static int arreglo(int locArr[])
{
    locArr[0] = ++counter;
    printf("el arreglo es: %i\n", locArr[0]);
    return 0;
}

int main(void)
{
    int manArr[10];
    int *p = manArr;

    arreglo(p);
    printf("manArr[0] = %d\n", manArr[0]);
    return 0;
}

Which is much simpler to understand.

share|improve this answer
    
Thanks Jonathan, your explanations are very very good, they not just answear my question, they clarify many concepts on the use of arrays and cast. –  Aca Jul 4 '13 at 18:07

While an array-of-int and a pointer-to-int are equivalent, a pointer-to-array(-of-int) is an extra level of indirection.

Here's your program with some comments and corrections.

#include<stdio.h>

int arreglo(int locArr[])
{
    locArr[0]=1;
    printf("el arreglo es : %i\n",locArr[0]);
    return 0;
}

int main()
{
    /* Declare a pointer p to array */
    //int (*p)[]; //NO!
    /* Declare a pointer p to int */
    int *p;

    int manArr[10];


    //p=&manArr;   /* assign the adress of manArr as case below */  //NO!
    p=manArr;

    /* Here passing pointer p is not allowed as expected,
       since our function has int* as argument */ // Because `int*` and `int (*)[]` are different

    /* so I need to do a casting */ //NO! 
    //arreglo((int*)p);   
    arreglo(p);
}

/* **But in this other main function**: */

int main()

{
    /* Declare a void pointer  */
    void *p=NULL;

    /* Do a casting from p to void to p to array */
    //p=(int (*)[])p;  //NO! This does absolutely nothing at all.

    int manArr[10];

    //p=&manArr;  /* passing the adress of the array manArr as in above case */
    p=manArr;

    /* Now given the pointer to array as parameter to function WORKS¡¡,
       why?. As before the function expects int* as argument not
       a pointer to an array */  
    // A void* bypasses all type-checking, since it can be implicitly converted to any type

    arreglo(p); //This would still compile if p="potato", because a void* converts to any type.

}

So, let's start over from the beginning.

int i = 0;              // a simple int variable
int a[3] = { 1, 2, 3 }; // an array of ints
int *p = a;             // a pointer to int can be used the same as an array of int
p[0] = 4;               // so now a[0] = 4, too

int i   int a[3]
|----|  |----|----|----|
|  0 |  |  4 |  2 |  3 |
|----|  |----|----|----|
           ^
int *p     |
|----|     |
|  --|-----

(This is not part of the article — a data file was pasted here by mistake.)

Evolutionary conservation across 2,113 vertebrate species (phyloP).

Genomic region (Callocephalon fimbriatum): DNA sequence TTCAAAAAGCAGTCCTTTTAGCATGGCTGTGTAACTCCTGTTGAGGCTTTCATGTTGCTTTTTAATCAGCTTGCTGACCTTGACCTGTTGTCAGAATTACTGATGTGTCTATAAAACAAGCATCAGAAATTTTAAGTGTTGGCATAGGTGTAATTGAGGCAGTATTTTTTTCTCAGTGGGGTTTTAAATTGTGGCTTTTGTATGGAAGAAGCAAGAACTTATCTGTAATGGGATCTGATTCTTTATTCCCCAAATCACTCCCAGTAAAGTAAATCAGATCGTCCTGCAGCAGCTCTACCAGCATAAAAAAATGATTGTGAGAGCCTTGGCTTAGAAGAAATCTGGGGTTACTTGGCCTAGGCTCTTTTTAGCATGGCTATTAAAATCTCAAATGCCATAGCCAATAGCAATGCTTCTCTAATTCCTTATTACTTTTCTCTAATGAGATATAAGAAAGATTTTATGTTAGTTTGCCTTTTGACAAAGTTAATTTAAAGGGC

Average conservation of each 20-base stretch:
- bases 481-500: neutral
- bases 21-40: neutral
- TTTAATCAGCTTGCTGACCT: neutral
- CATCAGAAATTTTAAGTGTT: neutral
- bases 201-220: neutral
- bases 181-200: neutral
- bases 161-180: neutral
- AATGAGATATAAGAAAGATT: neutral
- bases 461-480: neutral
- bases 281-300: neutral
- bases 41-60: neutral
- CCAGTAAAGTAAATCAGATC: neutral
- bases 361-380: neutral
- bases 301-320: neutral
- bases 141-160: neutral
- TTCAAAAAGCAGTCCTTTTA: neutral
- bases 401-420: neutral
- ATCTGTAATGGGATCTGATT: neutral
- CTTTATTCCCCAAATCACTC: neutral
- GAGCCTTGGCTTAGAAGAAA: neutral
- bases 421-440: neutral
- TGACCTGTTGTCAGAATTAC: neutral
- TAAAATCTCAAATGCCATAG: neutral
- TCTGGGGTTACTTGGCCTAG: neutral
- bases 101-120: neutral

|----|

A pointer-to-array, is totally different because it points to the whole array, not just a single int which may or may not be part of an array.

 int b[3] = { 5, 6, 7 };
 int (*bp)[3] = &b;   // bp points to the whole array b

     -------------
     V            |
 int b[3]         |  int (*bp)[3]
 |----|----|----| |  |----|
 |  5 |  6 |  7 |  --|--  |
 |----|----|----|    |----|

 bp[0][0] = 8;  // it now takes 2 dereferences to get to the int

     -------------
     V            |
 int b[3]         |  int (*bp)[3]
 |----|----|----| |  |----|
 |  8 |  6 |  7 |  --|--  |
 |----|----|----|    |----|
share|improve this answer
    
Why does the casting p=(int (*)[])p; in my program does not work? –  Aca Jul 3 '13 at 23:26
    
I've edited my answer to try to help more. This cast doesn't work because it doesn't do anything at all. After storing the (casted) value to p, it has the type of p again, a void*. Now you could put the cast in the argument list of the function call, but you're still using the wrong type: it's the wrong number of indirections. Just use an int *. You will almost never, ever need a pointer-to-array. –  luser droog Jul 4 '13 at 0:04
    
Thanks luser droog, I got the point. I really appreciate the help of all of you. –  Aca Jul 4 '13 at 18:25

This is an attempt to answer the question, after a long thought..:) Please correct me if I am wrong.

The following line p=(int (*)[])p; has no effect on type of p. p is still of type void *(so your casting is redundant) and since void * is compatible with any data pointer type so the function call is fine.

As for the first main() function you have figured it write.

Look here(good read to avoid confusion).

EDIT:

In short: You are trying to chage the type of the lhs of expression. This is never the aim of typecasting.

In detail:

Converting an expression of a given type into another type is known as type-casting.

So, let us analyse the line p=(int (*)[])p; Consider the rhs of the expression: (int (*)[])p. It is a pointer to arrays of integer pointers(as expected). But you want it to be assigned to void * (operator =). Now the compiler does not complain because void * admits pointer of any type. So pointer to arrays of integer pointers is again type-cast to void *(implicitly).

Try: p=(*whatever type you like*)p; and the compiler will not complain.(Do not expect it to run..:))

share|improve this answer
    
You are right, if you take out the line p=(int (*)[ ])p; the program still works, so it means the type is void* as you said. But now the question is: Why the casting has not effect?, on what cases this happens? –  Aca Jul 3 '13 at 23:12
    
@Aca I have edited my answer. –  Aman Deep Gautam Jul 4 '13 at 0:03